Global Information Network
In the face of a growing movement of Sudanese opposition, protesting rising costs of bread and other essentials, security forces of the government of President Omar al-Bashir moved forcefully to end the demonstrations using tear gas, night sticks and live ammunition, according to witnesses.
States of emergency and curfews have been declared in several of the protesting cities.
Ironically, the crisis comes as a page was being turned for the controversial leader of Sudan. The U.S. ended two decades of sanctions, new investment was promised and hope was beginning to take shape for an economic rebirth.
But when Mr. Bashir ended fuel and wheat subsidies, reportedly at the suggestion of international lending partners, protests broke out.
On the sixth day of protests, a mass procession to the presidential palace was planned. Another group, the Sudanese Professional Association, announced plans to hand over a memorandum to the Parliament demanding the regime “give up the political and executive power to the Sudanese people who flooded the cities with their sole demand to end the regime’s 30 years of dictatorship.”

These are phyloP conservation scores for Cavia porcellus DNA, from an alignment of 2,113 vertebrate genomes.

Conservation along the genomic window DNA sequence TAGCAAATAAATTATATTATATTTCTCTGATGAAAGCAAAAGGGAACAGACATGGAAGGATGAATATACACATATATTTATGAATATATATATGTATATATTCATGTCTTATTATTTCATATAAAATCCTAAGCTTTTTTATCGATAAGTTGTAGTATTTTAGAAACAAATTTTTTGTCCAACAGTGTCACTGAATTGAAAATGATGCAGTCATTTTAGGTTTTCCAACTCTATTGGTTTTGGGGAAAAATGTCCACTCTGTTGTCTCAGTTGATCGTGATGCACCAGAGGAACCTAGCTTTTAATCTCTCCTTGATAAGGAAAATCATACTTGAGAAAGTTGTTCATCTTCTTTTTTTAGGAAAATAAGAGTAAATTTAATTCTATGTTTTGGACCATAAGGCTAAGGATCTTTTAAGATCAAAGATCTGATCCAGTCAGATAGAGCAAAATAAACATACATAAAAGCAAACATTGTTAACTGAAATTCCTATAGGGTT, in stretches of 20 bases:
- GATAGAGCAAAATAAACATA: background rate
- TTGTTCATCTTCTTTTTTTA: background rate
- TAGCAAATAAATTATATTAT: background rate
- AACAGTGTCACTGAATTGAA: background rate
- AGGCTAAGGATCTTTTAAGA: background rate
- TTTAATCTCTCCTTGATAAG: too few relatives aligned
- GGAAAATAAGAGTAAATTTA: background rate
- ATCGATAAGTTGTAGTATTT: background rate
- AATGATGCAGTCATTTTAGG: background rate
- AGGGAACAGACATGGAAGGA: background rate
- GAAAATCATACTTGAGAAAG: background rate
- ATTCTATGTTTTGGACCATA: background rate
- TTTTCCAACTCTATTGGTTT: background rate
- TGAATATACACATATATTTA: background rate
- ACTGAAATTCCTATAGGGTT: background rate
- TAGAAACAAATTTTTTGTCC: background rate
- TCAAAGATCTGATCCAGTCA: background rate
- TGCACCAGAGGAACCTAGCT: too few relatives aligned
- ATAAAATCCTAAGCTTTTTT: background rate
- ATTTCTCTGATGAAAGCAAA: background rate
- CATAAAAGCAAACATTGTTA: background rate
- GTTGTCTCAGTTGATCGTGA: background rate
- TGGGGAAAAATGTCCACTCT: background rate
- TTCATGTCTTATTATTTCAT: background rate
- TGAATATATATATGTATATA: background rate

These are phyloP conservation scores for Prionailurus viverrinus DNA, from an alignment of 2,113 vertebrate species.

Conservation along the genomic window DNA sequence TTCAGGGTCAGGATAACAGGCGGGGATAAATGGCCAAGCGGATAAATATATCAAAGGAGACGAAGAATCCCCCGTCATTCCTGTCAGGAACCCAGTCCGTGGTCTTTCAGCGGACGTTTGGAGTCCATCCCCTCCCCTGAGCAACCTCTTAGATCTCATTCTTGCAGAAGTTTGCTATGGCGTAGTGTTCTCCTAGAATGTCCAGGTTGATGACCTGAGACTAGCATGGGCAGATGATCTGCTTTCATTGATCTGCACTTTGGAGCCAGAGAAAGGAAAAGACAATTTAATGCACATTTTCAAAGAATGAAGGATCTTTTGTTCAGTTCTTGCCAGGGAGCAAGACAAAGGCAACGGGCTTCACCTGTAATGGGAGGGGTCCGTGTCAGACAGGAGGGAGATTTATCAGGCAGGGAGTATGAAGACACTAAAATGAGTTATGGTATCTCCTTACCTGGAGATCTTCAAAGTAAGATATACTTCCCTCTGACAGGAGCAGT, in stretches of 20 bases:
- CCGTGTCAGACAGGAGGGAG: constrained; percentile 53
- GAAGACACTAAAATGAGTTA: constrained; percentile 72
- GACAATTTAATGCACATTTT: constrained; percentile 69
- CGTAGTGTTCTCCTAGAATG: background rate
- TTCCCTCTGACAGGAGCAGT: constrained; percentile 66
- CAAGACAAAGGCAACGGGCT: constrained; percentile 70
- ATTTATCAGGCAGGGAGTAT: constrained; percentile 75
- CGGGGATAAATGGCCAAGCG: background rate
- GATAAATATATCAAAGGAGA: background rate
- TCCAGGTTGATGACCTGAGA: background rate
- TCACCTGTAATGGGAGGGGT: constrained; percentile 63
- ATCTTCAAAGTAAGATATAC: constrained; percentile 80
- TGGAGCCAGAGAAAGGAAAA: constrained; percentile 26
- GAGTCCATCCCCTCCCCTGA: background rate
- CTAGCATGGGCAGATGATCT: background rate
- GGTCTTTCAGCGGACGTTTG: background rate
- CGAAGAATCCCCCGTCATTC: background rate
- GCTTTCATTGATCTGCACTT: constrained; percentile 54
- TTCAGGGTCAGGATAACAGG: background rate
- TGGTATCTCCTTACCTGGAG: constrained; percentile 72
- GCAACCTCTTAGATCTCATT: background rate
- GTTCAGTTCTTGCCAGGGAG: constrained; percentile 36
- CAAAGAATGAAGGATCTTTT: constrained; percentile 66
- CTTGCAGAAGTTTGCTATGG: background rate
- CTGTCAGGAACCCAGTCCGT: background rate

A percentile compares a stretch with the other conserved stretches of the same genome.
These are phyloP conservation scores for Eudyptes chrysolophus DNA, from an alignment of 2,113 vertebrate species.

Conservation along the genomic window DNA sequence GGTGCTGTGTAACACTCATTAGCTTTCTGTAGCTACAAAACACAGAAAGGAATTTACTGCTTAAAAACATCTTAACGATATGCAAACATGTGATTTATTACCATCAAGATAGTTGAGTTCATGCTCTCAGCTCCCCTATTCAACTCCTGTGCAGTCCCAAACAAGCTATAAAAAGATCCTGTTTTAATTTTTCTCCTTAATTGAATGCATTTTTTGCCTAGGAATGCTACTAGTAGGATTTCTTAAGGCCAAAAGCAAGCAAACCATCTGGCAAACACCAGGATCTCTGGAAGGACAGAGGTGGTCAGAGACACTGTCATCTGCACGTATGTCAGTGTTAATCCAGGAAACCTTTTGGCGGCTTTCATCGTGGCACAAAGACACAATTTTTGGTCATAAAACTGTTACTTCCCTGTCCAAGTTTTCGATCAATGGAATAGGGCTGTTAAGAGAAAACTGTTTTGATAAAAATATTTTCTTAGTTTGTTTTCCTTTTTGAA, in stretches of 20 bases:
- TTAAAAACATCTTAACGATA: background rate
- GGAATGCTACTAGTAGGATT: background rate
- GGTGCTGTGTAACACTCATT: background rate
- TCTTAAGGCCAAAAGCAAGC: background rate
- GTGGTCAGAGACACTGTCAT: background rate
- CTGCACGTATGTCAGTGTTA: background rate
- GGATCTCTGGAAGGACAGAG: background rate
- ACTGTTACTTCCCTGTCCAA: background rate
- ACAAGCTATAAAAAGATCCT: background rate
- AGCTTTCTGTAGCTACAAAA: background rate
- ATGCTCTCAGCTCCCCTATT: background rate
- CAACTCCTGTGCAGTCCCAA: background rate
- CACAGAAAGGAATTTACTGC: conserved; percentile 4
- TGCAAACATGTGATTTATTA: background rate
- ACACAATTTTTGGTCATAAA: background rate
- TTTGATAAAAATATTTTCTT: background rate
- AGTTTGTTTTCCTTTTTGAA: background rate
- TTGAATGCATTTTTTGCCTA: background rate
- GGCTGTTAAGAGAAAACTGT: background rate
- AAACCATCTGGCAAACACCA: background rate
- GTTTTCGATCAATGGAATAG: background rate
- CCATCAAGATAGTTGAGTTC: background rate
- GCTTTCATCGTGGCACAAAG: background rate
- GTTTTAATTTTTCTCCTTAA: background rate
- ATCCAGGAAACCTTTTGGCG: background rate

One of Sudan’s largest political groups, the Democratic Unionist Party, called on its supporters to join the Tuesday march. The Sudanese Conference Party, a small group with an inclusive agenda, also said it supports the march.
Supporters of the opposition used the occasion of a soccer game over the weekend to chant slogans and stand up to police, now shooting rubber bullets, said witnesses.
Video from the event showed fans chanting “The people want to bring down the regime” – a popular slogan of the Arab Spring uprisings of 2010 and 2011. The video showed that not all the fans took part.
Sudan’s doctors, meanwhile, began an indefinite strike Monday, with organizers reporting a widespread response. The strike is mainly focused on government hospitals, but the organizers said some doctors in private clinics were joining in.
“The Bashir regime has been facing a crisis of legitimacy,” said Zachariah Mampilly, a professor of political science at Vassar College and the author of “Africa Uprising: Popular Protest and Political Change.”
The union of pharmacists are also planning an indefinite strike starting this week
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